Snooker to stay in Sheffield until at least 2027

Ding Junhui at the table in his match against Mark Williams during day eleven of the Betfred Snooker World Championships at the Crucible Theatre, Sheffield. PRESS ASSOCIATION Photo. Picture date: Tuesday April 26, 2016. See PA story SNOOKER World. Photo credit should read: Anna Gowthorpe/PA Wire
Ding Junhui at the table in his match against Mark Williams during day eleven of the Betfred Snooker World Championships at the Crucible Theatre, Sheffield. PRESS ASSOCIATION Photo. Picture date: Tuesday April 26, 2016. See PA story SNOOKER World. Photo credit should read: Anna Gowthorpe/PA Wire
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Sheffield is to retain World Championship snooker for at least another ten years.

The tournament will remain at its spiritual home of The Crucible until 2027 - bringing an estimated £50m boost to the local economy.

Chairman of the World Professional  Billiards and Snooker Association Barry Hearn during day twelve of the Betfred World Championships at the Crucible Theatre, Sheffield. PRESS ASSOCIATION Photo. Picture date: Wednesday April 29, 2015. See PA story SNOOKER World. Photo credit should read: Simon Cooper/PA Wire

Chairman of the World Professional Billiards and Snooker Association Barry Hearn during day twelve of the Betfred World Championships at the Crucible Theatre, Sheffield. PRESS ASSOCIATION Photo. Picture date: Wednesday April 29, 2015. See PA story SNOOKER World. Photo credit should read: Simon Cooper/PA Wire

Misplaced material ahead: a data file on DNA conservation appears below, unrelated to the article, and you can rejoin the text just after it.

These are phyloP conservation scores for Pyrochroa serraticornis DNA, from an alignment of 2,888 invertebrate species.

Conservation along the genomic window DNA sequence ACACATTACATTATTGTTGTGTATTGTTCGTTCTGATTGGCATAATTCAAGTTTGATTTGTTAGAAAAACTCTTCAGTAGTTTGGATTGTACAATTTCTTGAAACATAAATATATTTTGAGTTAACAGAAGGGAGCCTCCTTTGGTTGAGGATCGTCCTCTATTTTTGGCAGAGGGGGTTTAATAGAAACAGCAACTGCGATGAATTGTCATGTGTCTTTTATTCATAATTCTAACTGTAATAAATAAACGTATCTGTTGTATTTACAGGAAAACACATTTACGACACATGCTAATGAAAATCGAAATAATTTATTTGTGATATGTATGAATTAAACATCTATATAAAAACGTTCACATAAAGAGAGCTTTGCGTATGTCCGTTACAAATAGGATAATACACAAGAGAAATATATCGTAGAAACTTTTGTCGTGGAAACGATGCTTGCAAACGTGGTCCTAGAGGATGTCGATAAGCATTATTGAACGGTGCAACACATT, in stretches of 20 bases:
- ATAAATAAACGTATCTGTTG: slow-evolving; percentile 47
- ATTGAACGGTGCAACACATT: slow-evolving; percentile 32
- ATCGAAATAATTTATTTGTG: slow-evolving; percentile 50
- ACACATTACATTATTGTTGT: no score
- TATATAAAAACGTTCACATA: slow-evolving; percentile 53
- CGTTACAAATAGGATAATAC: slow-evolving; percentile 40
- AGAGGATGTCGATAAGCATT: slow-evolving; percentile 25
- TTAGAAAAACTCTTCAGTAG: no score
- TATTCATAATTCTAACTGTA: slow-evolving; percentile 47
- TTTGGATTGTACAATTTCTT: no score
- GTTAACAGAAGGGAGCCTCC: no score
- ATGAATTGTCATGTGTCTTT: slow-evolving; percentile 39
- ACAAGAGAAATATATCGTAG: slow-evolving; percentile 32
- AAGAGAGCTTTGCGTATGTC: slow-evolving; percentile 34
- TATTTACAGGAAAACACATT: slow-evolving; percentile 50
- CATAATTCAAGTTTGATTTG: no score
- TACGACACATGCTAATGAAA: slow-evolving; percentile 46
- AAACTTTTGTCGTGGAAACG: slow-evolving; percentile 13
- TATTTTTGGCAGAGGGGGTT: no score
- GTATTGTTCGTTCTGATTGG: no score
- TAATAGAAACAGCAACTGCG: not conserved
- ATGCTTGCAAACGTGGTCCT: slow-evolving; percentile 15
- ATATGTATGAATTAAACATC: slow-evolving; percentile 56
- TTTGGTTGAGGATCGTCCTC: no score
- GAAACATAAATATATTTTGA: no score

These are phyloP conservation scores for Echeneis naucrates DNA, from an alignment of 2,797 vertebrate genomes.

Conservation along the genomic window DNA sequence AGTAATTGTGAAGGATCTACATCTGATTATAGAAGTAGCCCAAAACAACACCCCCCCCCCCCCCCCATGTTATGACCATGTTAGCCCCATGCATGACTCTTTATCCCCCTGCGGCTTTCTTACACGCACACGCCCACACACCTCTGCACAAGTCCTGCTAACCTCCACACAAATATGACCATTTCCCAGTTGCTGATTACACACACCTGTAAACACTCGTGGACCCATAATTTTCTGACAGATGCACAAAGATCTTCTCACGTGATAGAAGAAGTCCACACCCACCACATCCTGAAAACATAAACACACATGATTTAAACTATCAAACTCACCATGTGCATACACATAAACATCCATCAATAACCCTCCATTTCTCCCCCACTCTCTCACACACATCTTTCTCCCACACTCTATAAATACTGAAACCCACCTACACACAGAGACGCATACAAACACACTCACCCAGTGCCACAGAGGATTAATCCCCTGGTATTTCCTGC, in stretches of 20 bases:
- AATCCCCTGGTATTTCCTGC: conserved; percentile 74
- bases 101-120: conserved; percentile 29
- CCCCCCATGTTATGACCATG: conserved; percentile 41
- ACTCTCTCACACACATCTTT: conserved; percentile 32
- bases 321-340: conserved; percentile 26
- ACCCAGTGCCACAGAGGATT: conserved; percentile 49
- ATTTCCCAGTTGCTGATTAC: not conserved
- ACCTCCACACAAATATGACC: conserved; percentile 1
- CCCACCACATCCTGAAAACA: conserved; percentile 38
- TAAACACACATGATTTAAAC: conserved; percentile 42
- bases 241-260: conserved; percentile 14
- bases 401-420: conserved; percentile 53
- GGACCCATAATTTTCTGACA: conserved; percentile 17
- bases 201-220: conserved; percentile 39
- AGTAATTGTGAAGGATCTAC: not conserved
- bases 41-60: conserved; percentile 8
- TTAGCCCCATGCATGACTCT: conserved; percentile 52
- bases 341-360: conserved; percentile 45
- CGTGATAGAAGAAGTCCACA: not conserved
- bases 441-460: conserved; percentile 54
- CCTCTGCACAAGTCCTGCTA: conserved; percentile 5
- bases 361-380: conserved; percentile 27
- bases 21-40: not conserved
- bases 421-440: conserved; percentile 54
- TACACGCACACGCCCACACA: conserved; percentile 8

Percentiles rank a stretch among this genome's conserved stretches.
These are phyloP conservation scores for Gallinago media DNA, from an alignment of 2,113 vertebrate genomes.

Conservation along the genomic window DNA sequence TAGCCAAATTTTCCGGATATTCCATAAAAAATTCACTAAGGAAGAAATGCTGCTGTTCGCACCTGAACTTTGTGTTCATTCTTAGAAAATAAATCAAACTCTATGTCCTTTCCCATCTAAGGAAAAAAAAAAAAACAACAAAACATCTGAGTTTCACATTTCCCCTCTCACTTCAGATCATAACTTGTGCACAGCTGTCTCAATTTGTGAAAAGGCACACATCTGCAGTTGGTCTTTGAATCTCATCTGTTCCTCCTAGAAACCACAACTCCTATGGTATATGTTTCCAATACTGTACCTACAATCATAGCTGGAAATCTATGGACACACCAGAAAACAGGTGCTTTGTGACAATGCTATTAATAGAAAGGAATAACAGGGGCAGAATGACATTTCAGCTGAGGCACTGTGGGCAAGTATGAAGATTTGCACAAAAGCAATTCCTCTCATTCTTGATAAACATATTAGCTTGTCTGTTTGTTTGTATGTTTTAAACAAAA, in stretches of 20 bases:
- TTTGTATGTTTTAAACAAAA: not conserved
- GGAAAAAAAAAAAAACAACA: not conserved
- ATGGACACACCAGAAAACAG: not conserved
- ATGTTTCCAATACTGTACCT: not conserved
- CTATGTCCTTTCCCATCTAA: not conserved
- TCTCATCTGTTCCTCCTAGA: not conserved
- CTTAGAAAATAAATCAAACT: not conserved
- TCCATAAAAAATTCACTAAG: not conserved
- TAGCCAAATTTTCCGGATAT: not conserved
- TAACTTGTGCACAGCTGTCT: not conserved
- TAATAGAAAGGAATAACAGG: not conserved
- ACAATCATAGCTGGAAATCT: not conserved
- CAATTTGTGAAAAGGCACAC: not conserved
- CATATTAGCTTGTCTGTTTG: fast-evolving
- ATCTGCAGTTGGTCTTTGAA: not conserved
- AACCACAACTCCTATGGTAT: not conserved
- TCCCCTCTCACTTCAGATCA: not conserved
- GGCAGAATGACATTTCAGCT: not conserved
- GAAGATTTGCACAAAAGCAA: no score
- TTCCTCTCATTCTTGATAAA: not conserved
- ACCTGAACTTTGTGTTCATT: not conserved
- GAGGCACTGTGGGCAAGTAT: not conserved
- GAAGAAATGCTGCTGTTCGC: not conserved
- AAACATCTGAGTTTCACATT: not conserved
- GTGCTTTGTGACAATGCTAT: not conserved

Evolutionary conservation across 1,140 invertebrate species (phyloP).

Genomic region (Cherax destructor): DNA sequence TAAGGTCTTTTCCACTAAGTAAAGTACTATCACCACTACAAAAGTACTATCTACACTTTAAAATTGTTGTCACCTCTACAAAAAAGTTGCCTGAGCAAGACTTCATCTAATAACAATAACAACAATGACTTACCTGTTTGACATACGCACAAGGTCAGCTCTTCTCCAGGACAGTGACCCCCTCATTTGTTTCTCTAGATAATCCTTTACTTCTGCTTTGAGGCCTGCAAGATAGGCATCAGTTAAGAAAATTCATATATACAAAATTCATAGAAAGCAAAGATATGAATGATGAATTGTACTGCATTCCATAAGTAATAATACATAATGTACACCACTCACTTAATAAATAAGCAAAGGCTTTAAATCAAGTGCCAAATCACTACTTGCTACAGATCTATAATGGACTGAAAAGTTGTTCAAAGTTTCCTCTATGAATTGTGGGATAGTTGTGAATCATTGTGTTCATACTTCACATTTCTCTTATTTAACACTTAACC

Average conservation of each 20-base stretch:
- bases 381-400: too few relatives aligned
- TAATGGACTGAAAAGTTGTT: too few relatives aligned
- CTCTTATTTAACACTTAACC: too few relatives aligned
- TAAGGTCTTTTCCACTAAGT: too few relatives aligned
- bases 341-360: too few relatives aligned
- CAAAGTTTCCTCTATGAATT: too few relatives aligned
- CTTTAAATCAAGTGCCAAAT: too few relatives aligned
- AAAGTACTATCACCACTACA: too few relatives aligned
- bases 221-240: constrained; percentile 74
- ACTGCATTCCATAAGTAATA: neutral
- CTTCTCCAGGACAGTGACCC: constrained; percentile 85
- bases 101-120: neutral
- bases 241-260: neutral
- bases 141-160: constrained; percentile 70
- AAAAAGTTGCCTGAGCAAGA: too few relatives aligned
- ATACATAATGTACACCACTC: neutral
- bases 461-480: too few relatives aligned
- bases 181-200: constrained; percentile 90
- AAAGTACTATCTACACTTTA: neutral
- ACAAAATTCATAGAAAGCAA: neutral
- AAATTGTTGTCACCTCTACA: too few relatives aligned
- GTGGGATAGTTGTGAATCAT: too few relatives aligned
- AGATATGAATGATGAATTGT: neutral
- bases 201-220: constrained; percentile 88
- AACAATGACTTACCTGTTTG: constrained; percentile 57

The Crucible’s contract to host the event had been due to expire next year and with competition from other countries, including China, to take over the event there had been concerns Sheffield’s long-standing link to the sport could come to an end.

But World Snooker and Sheffield Council have agreed a deal to keep the blue riband event in South Yorkshire - fighting off competition from what officials described as a ‘host of major international cities’.

The tournament is watched by over 350 million people across the planet in 89 different countries.

World Snooker chief Barry Hearn said that despite The Crucible’s limited capacity of less than 1,000 people, it had been a simple decision to keep the tournament in the venue that has been its home since 1977.

He said: “The atmosphere is wonderful, no other event in the world has hundreds of millions of viewers worldwide but only has 980 viewers live.

“That is what makes us British, doing weird and wonderful things.”

He said the new contract represents a ‘very good deal’ for Sheffield and the sport, with the tournament marking its 50th anniversary of being held at The Crucible in 2027.

The new deal also includes an International Trade partnership which will see the city promoting itself to investors and future international students at over 17 events on the World Snooker Tour held outside the UK.

The announcement was made ahead of the final session in this year’s tournament, where Mark Selby is up against China’s Ding Junhui, the first Asian player to reach the final.